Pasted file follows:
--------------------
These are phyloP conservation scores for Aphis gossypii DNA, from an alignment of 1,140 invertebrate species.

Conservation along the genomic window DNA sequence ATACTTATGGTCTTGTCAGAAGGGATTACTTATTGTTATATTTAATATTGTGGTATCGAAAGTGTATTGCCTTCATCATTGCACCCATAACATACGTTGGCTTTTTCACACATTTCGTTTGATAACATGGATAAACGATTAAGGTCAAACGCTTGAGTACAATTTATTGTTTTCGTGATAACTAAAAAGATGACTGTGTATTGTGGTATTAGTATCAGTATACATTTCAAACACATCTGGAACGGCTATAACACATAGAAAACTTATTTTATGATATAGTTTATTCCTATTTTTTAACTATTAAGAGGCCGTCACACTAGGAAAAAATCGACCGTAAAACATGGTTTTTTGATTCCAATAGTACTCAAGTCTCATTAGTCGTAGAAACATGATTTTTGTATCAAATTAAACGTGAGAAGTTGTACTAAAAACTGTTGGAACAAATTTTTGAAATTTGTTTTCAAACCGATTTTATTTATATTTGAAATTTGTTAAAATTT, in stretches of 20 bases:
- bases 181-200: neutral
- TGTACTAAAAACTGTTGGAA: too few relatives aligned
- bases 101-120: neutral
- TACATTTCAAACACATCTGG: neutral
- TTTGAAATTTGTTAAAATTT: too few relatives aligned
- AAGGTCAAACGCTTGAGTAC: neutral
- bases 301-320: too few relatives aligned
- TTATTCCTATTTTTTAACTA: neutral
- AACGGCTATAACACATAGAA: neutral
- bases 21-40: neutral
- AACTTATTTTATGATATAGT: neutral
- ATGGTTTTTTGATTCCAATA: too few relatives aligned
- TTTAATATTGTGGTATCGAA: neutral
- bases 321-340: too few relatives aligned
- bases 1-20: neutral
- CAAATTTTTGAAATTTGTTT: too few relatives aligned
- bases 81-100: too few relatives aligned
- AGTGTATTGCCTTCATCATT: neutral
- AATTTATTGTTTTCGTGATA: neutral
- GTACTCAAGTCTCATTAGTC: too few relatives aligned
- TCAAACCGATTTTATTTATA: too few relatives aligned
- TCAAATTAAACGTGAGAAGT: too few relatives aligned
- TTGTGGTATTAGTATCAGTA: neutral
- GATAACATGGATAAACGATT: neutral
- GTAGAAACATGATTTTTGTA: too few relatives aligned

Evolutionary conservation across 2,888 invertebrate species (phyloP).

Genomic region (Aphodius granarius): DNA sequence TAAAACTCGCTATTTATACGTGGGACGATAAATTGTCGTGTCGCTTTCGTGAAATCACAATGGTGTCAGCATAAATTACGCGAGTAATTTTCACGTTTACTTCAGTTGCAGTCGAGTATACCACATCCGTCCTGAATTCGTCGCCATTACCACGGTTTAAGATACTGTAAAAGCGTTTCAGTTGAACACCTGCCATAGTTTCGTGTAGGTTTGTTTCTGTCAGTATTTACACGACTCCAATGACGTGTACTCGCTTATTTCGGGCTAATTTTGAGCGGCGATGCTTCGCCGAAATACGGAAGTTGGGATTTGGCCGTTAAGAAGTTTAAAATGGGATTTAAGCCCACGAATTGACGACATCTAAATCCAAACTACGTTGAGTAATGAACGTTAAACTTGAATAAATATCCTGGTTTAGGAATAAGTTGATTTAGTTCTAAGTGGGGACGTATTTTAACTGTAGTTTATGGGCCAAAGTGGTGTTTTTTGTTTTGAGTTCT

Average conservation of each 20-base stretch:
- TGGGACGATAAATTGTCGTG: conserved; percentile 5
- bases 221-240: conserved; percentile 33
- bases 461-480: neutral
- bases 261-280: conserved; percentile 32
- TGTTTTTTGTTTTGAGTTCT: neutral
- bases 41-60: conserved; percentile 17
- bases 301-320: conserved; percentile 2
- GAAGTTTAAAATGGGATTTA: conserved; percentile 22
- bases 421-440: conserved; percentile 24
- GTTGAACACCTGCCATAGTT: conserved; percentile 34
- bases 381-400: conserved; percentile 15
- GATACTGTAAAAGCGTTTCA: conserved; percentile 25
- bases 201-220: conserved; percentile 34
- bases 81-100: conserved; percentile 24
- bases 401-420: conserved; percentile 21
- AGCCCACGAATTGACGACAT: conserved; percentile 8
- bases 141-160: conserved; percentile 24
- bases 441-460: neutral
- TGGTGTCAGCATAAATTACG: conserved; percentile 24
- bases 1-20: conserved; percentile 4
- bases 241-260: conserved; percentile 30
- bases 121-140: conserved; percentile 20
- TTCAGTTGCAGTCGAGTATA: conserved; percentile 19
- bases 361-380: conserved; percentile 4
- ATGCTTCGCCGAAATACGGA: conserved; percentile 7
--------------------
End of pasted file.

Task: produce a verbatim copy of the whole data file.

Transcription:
These are phyloP conservation scores for Aphis gossypii DNA, from an alignment of 1,140 invertebrate species.

Conservation along the genomic window DNA sequence ATACTTATGGTCTTGTCAGAAGGGATTACTTATTGTTATATTTAATATTGTGGTATCGAAAGTGTATTGCCTTCATCATTGCACCCATAACATACGTTGGCTTTTTCACACATTTCGTTTGATAACATGGATAAACGATTAAGGTCAAACGCTTGAGTACAATTTATTGTTTTCGTGATAACTAAAAAGATGACTGTGTATTGTGGTATTAGTATCAGTATACATTTCAAACACATCTGGAACGGCTATAACACATAGAAAACTTATTTTATGATATAGTTTATTCCTATTTTTTAACTATTAAGAGGCCGTCACACTAGGAAAAAATCGACCGTAAAACATGGTTTTTTGATTCCAATAGTACTCAAGTCTCATTAGTCGTAGAAACATGATTTTTGTATCAAATTAAACGTGAGAAGTTGTACTAAAAACTGTTGGAACAAATTTTTGAAATTTGTTTTCAAACCGATTTTATTTATATTTGAAATTTGTTAAAATTT, in stretches of 20 bases:
- bases 181-200: neutral
- TGTACTAAAAACTGTTGGAA: too few relatives aligned
- bases 101-120: neutral
- TACATTTCAAACACATCTGG: neutral
- TTTGAAATTTGTTAAAATTT: too few relatives aligned
- AAGGTCAAACGCTTGAGTAC: neutral
- bases 301-320: too few relatives aligned
- TTATTCCTATTTTTTAACTA: neutral
- AACGGCTATAACACATAGAA: neutral
- bases 21-40: neutral
- AACTTATTTTATGATATAGT: neutral
- ATGGTTTTTTGATTCCAATA: too few relatives aligned
- TTTAATATTGTGGTATCGAA: neutral
- bases 321-340: too few relatives aligned
- bases 1-20: neutral
- CAAATTTTTGAAATTTGTTT: too few relatives aligned
- bases 81-100: too few relatives aligned
- AGTGTATTGCCTTCATCATT: neutral
- AATTTATTGTTTTCGTGATA: neutral
- GTACTCAAGTCTCATTAGTC: too few relatives aligned
- TCAAACCGATTTTATTTATA: too few relatives aligned
- TCAAATTAAACGTGAGAAGT: too few relatives aligned
- TTGTGGTATTAGTATCAGTA: neutral
- GATAACATGGATAAACGATT: neutral
- GTAGAAACATGATTTTTGTA: too few relatives aligned

Evolutionary conservation across 2,888 invertebrate species (phyloP).

Genomic region (Aphodius granarius): DNA sequence TAAAACTCGCTATTTATACGTGGGACGATAAATTGTCGTGTCGCTTTCGTGAAATCACAATGGTGTCAGCATAAATTACGCGAGTAATTTTCACGTTTACTTCAGTTGCAGTCGAGTATACCACATCCGTCCTGAATTCGTCGCCATTACCACGGTTTAAGATACTGTAAAAGCGTTTCAGTTGAACACCTGCCATAGTTTCGTGTAGGTTTGTTTCTGTCAGTATTTACACGACTCCAATGACGTGTACTCGCTTATTTCGGGCTAATTTTGAGCGGCGATGCTTCGCCGAAATACGGAAGTTGGGATTTGGCCGTTAAGAAGTTTAAAATGGGATTTAAGCCCACGAATTGACGACATCTAAATCCAAACTACGTTGAGTAATGAACGTTAAACTTGAATAAATATCCTGGTTTAGGAATAAGTTGATTTAGTTCTAAGTGGGGACGTATTTTAACTGTAGTTTATGGGCCAAAGTGGTGTTTTTTGTTTTGAGTTCT

Average conservation of each 20-base stretch:
- TGGGACGATAAATTGTCGTG: conserved; percentile 5
- bases 221-240: conserved; percentile 33
- bases 461-480: neutral
- bases 261-280: conserved; percentile 32
- TGTTTTTTGTTTTGAGTTCT: neutral
- bases 41-60: conserved; percentile 17
- bases 301-320: conserved; percentile 2
- GAAGTTTAAAATGGGATTTA: conserved; percentile 22
- bases 421-440: conserved; percentile 24
- GTTGAACACCTGCCATAGTT: conserved; percentile 34
- bases 381-400: conserved; percentile 15
- GATACTGTAAAAGCGTTTCA: conserved; percentile 25
- bases 201-220: conserved; percentile 34
- bases 81-100: conserved; percentile 24
- bases 401-420: conserved; percentile 21
- AGCCCACGAATTGACGACAT: conserved; percentile 8
- bases 141-160: conserved; percentile 24
- bases 441-460: neutral
- TGGTGTCAGCATAAATTACG: conserved; percentile 24
- bases 1-20: conserved; percentile 4
- bases 241-260: conserved; percentile 30
- bases 121-140: conserved; percentile 20
- TTCAGTTGCAGTCGAGTATA: conserved; percentile 19
- bases 361-380: conserved; percentile 4
- ATGCTTCGCCGAAATACGGA: conserved; percentile 7